‘The Last House on the Left’ – Wes Craven begins on free on Hoopla

The Last House on the Left (1972), the feature debut of A Nightmare on Elm Street director and Scream weaver Wes Craven, is primitive little production that rises above its cut rate production values and hazy, grainy patina with a grimly affecting portrait of human evil infiltrating a middle class household.

Craven draws his material from an unexpected source—the story is adapted from Ingmar Bergman’s grim Medieval revenge drama The Virgin Spring (1960)—but the film has more in common with Sam Peckinpah’s grueling 1971 thriller Straw Dogs as it charts the descent of a gentle married couple into methodical killers.

A quartet of criminals, a distorted version of the nuclear family, kidnap a pair of teenage girls and proceed to ravage, rape, torture, and finally brutally murder them in the woods, unwittingly within walking distance of their rural home. They take refuge in the girl’s own home, but when the parents (Richard Towers and Cynthia Carr) discover just who they are and what they’ve done they plot a violent retribution.

Along with George Romero’s Night of the Living Dead (1968) and Tobe Hooper’s The Texas Chainsaw Massacre (1974), Craven helped redefine American horror with his debut: three blasts of modern society crumbling into madness and horror. But unlike his fellow directors, Craven gives his film an uncomfortable verisimilitude, setting it squarely in the heartland of modern America. While it’s at times awkward and inconsistent, with distracting comic interludes, his handling of the brutal horror scenes is unsettling and the death of the daughter is an unexpectedly quiet and beautifully lyrical moment.

Craven was an English teacher with a passion for cinema (thus the Bergman inspiration?), and had bumped around doing editing and post-production jobs until producer Sean Cunningham came to him with money and a deadline to make a horror film for a theater chain. This was Craven’s answer, a grueling and gripping thriller produced on a tiny budget.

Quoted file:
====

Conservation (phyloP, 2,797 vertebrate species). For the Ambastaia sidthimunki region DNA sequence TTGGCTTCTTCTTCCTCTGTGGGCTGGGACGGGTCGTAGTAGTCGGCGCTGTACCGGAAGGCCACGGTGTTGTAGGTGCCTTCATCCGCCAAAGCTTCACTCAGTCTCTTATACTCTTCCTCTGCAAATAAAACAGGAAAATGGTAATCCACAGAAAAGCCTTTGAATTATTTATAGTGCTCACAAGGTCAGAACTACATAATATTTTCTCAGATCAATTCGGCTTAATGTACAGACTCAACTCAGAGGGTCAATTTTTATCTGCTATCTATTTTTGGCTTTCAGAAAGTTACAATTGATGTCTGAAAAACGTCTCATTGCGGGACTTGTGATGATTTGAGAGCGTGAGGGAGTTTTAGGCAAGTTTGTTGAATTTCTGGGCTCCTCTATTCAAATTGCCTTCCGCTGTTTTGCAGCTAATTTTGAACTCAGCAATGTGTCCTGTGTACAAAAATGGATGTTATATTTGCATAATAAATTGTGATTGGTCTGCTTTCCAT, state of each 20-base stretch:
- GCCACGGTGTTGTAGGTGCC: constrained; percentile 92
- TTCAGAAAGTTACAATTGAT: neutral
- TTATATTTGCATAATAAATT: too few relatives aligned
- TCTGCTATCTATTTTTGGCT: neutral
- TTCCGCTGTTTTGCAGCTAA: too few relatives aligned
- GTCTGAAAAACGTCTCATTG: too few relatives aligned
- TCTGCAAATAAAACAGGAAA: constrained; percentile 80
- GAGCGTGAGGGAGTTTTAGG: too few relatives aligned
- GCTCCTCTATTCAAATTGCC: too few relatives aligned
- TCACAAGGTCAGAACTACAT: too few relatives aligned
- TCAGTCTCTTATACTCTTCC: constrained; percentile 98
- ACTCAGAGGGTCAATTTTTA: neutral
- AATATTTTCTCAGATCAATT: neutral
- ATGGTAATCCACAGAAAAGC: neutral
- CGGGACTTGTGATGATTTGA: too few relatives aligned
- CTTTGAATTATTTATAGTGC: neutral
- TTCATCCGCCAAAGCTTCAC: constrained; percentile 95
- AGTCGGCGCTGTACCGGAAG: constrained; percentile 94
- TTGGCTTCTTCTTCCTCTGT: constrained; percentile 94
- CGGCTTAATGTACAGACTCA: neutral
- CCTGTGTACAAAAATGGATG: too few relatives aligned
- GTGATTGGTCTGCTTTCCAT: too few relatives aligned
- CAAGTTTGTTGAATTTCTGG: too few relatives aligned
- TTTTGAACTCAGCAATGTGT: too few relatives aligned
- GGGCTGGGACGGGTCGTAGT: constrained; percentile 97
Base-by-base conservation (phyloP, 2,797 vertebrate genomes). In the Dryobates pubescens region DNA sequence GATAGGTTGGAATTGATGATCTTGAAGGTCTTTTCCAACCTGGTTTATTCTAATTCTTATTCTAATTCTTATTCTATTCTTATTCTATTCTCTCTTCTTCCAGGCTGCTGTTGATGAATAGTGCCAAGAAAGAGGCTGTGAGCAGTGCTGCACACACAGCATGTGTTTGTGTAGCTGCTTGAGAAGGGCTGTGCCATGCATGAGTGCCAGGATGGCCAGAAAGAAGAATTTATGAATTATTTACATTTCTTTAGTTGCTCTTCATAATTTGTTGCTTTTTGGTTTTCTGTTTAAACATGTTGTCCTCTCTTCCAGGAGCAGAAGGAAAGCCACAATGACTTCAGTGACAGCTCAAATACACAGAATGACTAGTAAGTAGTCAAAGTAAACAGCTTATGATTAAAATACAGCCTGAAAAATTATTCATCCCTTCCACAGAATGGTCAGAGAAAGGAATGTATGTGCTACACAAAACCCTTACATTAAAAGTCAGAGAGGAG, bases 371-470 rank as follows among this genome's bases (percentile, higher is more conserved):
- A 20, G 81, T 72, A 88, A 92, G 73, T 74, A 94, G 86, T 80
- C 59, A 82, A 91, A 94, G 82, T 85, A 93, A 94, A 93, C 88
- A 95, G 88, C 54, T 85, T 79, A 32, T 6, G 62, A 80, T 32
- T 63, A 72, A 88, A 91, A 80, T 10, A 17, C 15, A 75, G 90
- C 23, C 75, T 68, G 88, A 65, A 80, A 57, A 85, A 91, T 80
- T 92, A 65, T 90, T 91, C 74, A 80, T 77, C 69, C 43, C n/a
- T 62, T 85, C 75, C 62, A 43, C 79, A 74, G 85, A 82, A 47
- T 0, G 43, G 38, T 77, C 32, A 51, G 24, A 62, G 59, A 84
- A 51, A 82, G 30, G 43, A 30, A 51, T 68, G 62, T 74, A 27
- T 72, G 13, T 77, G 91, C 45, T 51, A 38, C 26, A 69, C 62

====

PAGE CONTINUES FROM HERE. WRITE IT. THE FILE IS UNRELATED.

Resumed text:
The limitations add to the experience, from the grainy photography to the tawdry, claustrophobic house of the parents: middle class comfort gone meaningless. The primitive look of the film only enhances the powerful moments of grace and sensitivity. It’s a quite the calling card and Craven made good on the promise: one of America’s most influential horror filmmakers had arrived.

Sandra Peabody and Lucy Grantham play the two teenage girls and David Hess, Fred J. Lincoln, Jeramie Rain, and Marc Sheffler are the brutal escaped convicts.

Rated R

Streams free for a limited time on Hoopla, which is available through most public and college library systems.
The Last House on the Left (Arrow Video) [Blu-ray]
The Last House on the Left (Unrated Collector’s Edition) [Blu-ray]
The Last House on the Left [DVD]

Also on Blu-ray and DVD and on SVOD through Amazon Video, iTunes, GooglePlay, Vudu and/or other services. Availability may vary by service.

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Available on excellent Blu-ray and DVD editions with filmmaker commentary and other supplements. The Arrow Video special edition includes features two archival commentary tracks (one by writer/director Wes Craven and producer Sean Cunningham, the other by actors David Hess, Marc Sheffler and Fred Lincoln) and a new track by Bill Ackerman and Amanda Reyes, the solid 40-minute documentary “Celluloid Crime Of The Century,” the featurettes ” Still Standing: The Legacy Of Last House On The Left” and “Scoring Last House” and “It’s Only a Movie: The Making of The Last House on the Left,” new interviews and featurettes, and a deleted scene.


Sean Axmaker is a Seattle film critic and writer. He writes the weekly newspaper column Stream On Demand and the companion website, and his work appears at RogerEbert.com, Turner Classic Movies online, The Film Noir Foundation, and Parallax View.

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